“We cannot continue like this – it is unsafe and it is undignified.”
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Half of Staffordshire ambulances queuing outside hospital
Patients have been reportedly waiting hours for a bed and ambulances carrying patients have been stuck outside hospitals for hours as they wait to hand them over.
Sky News revealed on New Year’s Eve that more than half of Staffordshire’s ambulances were queuing outside Royal Stoke Hospital, with a paramedic and UNISON representative saying it was the “worst we’ve ever seen”.
Last week, one in five ambulance patients in England waited more than an hour to be handed over to A&E teams.
Dr Boyle added it is “absolutely never too late” to get a flu vaccination and said those who are eligible should do so to reduce pressure on hospitals.
British Airways has apologised to customers after suffering “a technical issue with our third-party flight planning supplier” which has delayed flights departing the US.
In a statement, BA said: “Our flights due to depart the USA tonight are currently delayed due to a technical issue with our third-party flight planning supplier, which we are urgently investigating.
“We’re sorry for any disruption this will cause to our customers’ plans, our aim is for these flights to depart as quickly as possible.”
Some customers said they were delayed for hours.
“All fun and games at JFK,” one tweeted. “All British Airways flights grounded due to an error with their flight mapping system and now we have multiple alarms going off in departures.”
Another said: “Captain of our British Airways flight just said that their flight computers have been down for two hours worldwide and no BA plane can file a flight plan? Seems not ideal.”
BA has said the technical issues do not affect any current departed flights.
“This is not a safety issue. We are keeping our customers up to date and providing them with refreshments”, the airline said.
Adding that the majority of short-haul flights are unaffected.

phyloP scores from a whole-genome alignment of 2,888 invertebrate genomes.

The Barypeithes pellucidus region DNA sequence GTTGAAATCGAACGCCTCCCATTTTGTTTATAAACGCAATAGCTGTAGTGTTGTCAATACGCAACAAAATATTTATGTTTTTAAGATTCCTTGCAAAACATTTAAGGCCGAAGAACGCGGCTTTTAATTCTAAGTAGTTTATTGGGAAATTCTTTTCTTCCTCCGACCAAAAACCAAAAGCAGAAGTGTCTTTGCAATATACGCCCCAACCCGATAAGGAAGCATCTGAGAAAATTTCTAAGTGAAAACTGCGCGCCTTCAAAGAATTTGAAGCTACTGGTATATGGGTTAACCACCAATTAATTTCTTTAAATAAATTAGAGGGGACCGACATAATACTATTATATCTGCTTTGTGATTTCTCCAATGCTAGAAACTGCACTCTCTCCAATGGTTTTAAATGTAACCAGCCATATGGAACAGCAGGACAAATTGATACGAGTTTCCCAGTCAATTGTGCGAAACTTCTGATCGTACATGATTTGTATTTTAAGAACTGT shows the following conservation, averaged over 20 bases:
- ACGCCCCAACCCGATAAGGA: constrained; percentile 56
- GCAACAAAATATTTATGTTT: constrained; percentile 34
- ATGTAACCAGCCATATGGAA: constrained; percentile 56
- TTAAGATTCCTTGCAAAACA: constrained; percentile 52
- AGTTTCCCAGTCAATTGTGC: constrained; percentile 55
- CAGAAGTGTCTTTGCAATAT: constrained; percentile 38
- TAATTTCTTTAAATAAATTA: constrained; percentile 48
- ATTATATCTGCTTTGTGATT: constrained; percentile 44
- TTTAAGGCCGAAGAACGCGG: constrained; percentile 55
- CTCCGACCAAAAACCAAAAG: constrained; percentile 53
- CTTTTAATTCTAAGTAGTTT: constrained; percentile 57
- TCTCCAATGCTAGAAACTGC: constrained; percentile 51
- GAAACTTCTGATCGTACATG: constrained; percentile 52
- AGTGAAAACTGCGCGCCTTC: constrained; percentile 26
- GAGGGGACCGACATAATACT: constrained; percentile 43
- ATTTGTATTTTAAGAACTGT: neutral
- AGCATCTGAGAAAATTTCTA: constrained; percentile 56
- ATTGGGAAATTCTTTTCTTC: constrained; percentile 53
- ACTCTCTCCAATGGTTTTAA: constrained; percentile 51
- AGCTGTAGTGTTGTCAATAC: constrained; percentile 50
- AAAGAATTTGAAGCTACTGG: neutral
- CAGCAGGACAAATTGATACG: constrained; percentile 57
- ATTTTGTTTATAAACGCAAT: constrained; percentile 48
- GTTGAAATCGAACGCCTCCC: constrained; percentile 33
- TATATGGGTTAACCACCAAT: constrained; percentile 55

Costumers continue to share their frustrations on Twitter, describing it as “woeful”.
One user said: ” A little announcement might be nice no? So unfair on your ground crew to be left to face the flak. Hideous!!”
Another passenger complained about the uncertainty of the situation: “Midnight and we can’t go to a hotel because BA won’t officially cancel the flight. We don’t know when the flight will leave and there’s a plane full of people that they flew from Cayman *after* this meltdown started who will spend the night in the plane!”
Travel disruption is expected today for parts of England and Wales that find themselves under a yellow thunderstorm warning.
The Met Office says delays to train services are likely, while driving conditions could be treacherous.
Flooding is possible, with up to 80mm of rain tipped to fall in three hours in some places, and there’s a risk of damage to buildings.
The warning covers parts of England stretching from Devon to north of Stoke-on-Trent, and spans much of Wales, including Cardiff.
It lasts from 2pm today until 2am on Tuesday.
Get the five-day forecast where you are
The Met Office warns:
• Driving conditions are likely to be affected by spray, standing water, hail and gusty winds, leading to longer journey times by car and bus • Some flooding of a few homes and businesses likely, leading to some damage to buildings or structures • Delays to some train services are likely • Probably some damage to a few buildings and structures from either lightning strikes or gusty winds • Some short term loss of power and other services is likely
Met Office spokesperson Oli Claydon said the conditions should clear by the weekend, but said there could be an unsettled few days beyond the timescale of the thunderstorm warning.
He explained: “The main factor leading our weather in the next few days and indeed through the week is an area of low pressure that’s coming to the west of the UK.
“And it sits there through the week, very slowly moving eastward.
“From that area of low pressure we’ll get a number of fronts that are sort of spinning off it, as well as the thunderstorms which are being pushed up from the south.
“We’ve also got a cold front that’s moving eastward off of that low pressure, bringing further rain as well.”
Read more: What happens during a drought – and how can you help? Why 40C is deadlier in the UK than it is in other countries
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The Climate Show with Tom Heap
With summer officially over, the conditions represent a stark change from the prolonged dry conditions seen during recent months.
The Met Office confirmed last week that England had just experienced its joint hottest summer on record, with temperatures having climbed above 40C for the first time.
Britons have been warned that future summers are likely to be longer and drier because of climate change.
Watch the Daily Climate Show at 3.30pm Monday to Friday, and The Climate Show with Tom Heap on Saturday and Sunday at 3.30pm and 7.30pm.
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The show investigates how global warming is changing our landscape and highlights solutions to the crisis.